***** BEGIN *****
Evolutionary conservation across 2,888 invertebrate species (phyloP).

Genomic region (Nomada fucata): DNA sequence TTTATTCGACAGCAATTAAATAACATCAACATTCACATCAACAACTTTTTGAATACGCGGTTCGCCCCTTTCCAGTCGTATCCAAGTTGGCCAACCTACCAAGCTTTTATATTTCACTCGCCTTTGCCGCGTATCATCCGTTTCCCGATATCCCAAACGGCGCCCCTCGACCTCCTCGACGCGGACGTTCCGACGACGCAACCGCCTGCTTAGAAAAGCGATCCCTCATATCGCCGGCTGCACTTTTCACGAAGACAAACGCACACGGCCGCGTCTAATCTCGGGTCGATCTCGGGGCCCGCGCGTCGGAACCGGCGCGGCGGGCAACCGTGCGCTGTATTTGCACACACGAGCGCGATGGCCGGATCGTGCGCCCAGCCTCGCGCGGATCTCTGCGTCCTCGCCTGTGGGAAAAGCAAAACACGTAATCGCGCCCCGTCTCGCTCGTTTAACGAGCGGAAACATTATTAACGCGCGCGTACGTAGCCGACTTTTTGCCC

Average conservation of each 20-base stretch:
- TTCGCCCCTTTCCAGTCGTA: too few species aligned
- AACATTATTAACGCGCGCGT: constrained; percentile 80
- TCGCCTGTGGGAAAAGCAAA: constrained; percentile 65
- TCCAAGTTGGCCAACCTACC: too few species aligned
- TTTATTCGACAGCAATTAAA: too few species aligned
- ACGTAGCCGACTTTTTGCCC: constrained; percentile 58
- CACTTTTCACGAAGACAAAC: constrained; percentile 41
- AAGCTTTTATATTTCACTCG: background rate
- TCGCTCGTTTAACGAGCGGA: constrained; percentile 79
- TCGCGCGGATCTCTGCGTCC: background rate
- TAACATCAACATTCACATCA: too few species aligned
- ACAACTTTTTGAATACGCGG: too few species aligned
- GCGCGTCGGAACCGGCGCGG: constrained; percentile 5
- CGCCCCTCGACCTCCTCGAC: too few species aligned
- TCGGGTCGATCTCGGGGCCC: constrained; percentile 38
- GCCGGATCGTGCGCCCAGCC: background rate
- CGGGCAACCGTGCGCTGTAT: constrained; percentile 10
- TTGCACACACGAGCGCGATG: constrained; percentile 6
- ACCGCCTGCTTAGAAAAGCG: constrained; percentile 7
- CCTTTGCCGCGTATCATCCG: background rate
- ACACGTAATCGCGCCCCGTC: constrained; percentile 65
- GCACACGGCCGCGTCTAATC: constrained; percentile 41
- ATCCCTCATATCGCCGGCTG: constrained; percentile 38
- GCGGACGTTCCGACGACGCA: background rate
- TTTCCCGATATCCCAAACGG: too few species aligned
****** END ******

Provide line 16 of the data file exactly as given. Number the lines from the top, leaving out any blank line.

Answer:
- GCGCGTCGGAACCGGCGCGG: constrained; percentile 5